Food Centers Nourish More Than Hunger

November 16th - 24th is National Hunger & Homelessness Awareness Week.  United Way of Portage County (UWPC) joins in the efforts to ensure people are thinking about others in need at this time of year and always.   UWPC is a proud partner and funding supporter of several food pantry and hot meal sites, as well as shelter and housing assistance programs.  A story shared by two of those programs, the Center of Hope, in Ravenna, and Kent Social Services, in Kent, explains how hunger and homelessness can intersect and how they are helping in the community to combat these issues.

“Karen” had been homeless for 20 years, often squatting in a house in Ravenna.  For almost five years, she lived in a house provided to her by a gentleman named “Uncle Buck.”  While it provided her with shelter, she lacked some basic utilities. Karen would carry jugs of water (weighing up to eight pounds) from the Center of Hope (CoH) just to survive to the home, just to survive.  After four years, Karen was ready to go back to living on the streets when she finally received news that she could get housing.  Through all of the struggles, Karen had received hot meals and food from the pantry at the CoH.   The Center Director worked with Karen to help her find an affordable home.  CoH, using Sister Jordan funds, was able to assist Karen with a deposit for her rent.  When she moved into her new home, she collapsed and slept for 22 hours straight.  Karen stated that she was thinking, “it’s over now, I don’t have to worry about the snow and the toothpaste freezing.  I don’t have to worry about this place collapsing on me.”

This is just one example of the indirect role of the food programs in the community play in reducing homelessness and enhancing the quality of life for hot meal and pantry participants.  In the past, Kent Social Services (KSS) would serve 8 - 10 homeless individuals through their warming center.  This number has declined significantly because KSS staff members were relentless in their efforts to work with local resources to help 6 chronically homeless adults to obtain housing and succeed in housing.  Things that seem simple to most of us, such as obtaining a State of Ohio ID, can be very complicated, costly and time-consuming for individuals who have no identity documents.  KSS and CoH staff lending a helping hand through these types of processes make a huge difference to those seeking assistance.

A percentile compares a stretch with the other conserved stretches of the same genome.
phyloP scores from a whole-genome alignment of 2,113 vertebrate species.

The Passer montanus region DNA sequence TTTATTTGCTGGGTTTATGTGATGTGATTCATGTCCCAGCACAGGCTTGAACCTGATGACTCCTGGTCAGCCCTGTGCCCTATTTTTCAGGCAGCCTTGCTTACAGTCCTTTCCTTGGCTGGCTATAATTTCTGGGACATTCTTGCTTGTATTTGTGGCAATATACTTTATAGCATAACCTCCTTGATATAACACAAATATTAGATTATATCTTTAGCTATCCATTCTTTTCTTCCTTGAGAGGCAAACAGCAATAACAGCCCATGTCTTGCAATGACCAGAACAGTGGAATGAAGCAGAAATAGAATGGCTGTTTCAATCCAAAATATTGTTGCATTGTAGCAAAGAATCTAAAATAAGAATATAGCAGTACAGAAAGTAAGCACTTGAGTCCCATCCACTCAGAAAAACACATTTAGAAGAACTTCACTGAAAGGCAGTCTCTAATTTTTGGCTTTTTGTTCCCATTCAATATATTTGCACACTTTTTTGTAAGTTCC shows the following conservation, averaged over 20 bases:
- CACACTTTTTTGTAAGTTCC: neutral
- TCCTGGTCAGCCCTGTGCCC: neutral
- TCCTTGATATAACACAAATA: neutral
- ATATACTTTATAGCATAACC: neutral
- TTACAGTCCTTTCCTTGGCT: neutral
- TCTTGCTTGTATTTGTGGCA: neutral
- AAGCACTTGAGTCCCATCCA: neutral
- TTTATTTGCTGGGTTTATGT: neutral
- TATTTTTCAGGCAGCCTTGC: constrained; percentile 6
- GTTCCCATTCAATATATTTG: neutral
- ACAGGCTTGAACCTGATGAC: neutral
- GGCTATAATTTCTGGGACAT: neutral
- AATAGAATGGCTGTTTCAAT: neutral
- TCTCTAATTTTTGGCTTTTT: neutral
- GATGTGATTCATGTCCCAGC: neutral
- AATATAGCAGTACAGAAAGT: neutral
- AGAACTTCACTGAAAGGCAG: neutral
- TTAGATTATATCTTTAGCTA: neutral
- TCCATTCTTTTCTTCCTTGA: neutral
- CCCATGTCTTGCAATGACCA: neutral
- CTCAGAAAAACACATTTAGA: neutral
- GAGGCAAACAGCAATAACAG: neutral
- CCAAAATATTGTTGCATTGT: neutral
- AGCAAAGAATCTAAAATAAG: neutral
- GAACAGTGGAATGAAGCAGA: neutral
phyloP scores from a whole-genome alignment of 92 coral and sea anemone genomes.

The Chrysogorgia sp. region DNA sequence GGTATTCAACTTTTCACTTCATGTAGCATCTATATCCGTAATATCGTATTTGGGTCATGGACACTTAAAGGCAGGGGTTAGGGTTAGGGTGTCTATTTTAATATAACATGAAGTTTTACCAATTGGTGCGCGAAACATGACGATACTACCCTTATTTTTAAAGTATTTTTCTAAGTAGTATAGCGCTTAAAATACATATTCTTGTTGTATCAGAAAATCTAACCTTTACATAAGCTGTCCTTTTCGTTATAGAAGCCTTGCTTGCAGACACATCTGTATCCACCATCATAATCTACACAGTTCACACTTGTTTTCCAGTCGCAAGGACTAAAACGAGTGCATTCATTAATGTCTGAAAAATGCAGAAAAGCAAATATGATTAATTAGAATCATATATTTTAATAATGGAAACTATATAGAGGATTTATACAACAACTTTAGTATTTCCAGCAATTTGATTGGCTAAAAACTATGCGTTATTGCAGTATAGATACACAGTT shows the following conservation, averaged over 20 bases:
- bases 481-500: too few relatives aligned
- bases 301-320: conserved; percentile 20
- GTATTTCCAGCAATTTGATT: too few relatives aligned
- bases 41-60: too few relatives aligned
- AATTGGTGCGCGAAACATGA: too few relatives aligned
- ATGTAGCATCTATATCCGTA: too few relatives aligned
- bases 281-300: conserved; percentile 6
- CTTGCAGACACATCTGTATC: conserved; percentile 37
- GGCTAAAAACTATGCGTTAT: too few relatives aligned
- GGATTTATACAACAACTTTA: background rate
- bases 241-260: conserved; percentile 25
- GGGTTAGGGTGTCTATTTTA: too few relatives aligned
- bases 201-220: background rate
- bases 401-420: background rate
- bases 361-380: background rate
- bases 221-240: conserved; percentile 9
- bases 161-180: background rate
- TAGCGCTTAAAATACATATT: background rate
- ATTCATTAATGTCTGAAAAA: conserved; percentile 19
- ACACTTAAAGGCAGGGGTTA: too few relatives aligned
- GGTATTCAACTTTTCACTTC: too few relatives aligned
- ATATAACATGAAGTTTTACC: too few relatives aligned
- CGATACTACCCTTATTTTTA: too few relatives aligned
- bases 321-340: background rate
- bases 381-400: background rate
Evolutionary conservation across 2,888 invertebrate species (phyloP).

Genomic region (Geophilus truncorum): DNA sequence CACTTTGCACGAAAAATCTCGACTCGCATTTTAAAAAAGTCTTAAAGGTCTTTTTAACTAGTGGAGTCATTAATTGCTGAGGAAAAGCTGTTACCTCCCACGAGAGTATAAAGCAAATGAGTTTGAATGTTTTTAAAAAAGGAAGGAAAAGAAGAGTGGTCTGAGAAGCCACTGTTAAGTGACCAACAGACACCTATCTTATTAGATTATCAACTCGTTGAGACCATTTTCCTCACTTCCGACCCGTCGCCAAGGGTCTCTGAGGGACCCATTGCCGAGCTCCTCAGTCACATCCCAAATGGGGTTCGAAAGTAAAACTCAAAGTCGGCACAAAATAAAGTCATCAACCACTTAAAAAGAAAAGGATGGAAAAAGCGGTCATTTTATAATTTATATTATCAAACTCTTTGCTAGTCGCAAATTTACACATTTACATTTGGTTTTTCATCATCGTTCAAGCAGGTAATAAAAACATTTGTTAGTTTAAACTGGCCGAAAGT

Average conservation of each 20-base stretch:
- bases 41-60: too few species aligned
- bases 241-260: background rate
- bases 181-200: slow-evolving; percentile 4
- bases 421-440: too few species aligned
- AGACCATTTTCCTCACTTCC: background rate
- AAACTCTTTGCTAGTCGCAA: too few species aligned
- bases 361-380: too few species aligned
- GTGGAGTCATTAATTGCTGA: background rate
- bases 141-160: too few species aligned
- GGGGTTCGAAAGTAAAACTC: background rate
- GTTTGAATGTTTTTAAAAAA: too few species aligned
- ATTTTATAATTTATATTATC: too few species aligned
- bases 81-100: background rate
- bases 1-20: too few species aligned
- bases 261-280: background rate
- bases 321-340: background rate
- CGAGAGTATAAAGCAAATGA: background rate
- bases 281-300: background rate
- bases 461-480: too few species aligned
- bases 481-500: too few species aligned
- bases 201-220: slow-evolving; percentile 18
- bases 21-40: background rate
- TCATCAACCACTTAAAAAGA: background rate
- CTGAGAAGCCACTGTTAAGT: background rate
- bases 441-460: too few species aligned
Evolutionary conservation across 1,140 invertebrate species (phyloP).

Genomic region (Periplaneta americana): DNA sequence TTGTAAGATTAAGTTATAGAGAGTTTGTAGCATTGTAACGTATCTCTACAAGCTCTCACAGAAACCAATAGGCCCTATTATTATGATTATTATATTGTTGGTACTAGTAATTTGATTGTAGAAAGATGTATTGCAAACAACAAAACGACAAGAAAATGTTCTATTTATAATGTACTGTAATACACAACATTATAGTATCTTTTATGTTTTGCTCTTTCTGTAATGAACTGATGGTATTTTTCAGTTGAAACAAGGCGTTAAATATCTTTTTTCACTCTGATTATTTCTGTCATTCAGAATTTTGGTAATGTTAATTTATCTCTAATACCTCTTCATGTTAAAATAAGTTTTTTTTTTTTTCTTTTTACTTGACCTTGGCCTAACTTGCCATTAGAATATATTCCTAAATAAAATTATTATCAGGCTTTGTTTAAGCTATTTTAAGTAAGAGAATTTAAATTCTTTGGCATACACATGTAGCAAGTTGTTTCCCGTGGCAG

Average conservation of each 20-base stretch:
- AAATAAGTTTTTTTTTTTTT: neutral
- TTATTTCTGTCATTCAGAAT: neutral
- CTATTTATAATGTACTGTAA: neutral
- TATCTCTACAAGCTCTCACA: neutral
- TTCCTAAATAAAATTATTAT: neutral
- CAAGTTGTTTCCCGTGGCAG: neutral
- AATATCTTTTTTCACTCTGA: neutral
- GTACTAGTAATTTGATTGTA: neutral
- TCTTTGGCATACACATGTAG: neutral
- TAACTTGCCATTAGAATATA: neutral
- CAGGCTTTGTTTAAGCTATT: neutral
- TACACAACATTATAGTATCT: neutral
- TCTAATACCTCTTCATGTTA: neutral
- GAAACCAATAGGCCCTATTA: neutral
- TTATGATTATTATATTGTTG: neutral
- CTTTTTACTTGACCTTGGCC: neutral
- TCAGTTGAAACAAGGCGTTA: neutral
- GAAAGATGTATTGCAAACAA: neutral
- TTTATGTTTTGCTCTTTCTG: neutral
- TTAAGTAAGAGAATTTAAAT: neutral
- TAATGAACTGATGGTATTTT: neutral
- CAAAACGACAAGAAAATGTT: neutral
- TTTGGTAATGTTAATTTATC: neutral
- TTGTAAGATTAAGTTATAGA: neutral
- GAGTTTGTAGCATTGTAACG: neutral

In addition to seeking food or housing, many individuals assisted through KSS and CoH  are in need of mental health intervention and/or counseling for alcoholism.  The six chronically homeless mentioned previously, had limited experience navigating the social service system.  Employees at both centers made time to help those individuals.  Those six people have been successful in housing for over two years, with one now in his fourth year of residing in permanent housing, and two of the individuals are employed.  Some of those who experience long-time homelessness have a minor criminal history, which can pose challenges to obtaining service, but the staff from KSS and CoH are advocates for these individuals and help to ensure they receive the assistance they need. 

Not only do the food centers provide hot meals, pantry services and connections with other social service programs in the community, but they provide a place for vulnerable people and center employees to interact.  These interactions and conversations establish trust for both parties. Relationships are able to be nurtured at places like KSS and the CoH as individuals can stay at the facilities throughout the day and provide opportunities for casual conversations to take place.  The caring attitude of the CoH and KSS employees and the willingness of agencies to take on clients, some who are experiencing difficult challenges or circumstances, proves to be a successful collaboration that has made a difference in reducing the homeless population in Portage County.  Kent Social Services and the Center of Hope work every day to fulfill their mission statement – “The centers commit to feeding the body and the spirit of vulnerable people in the community through the provision of hot meals, groceries and a caring attitude.”   

To learn more about how UWPC is fighting hunger and homelessness in the community, visit  To seek assistance from the Center of Hope or Kent Social Services, visit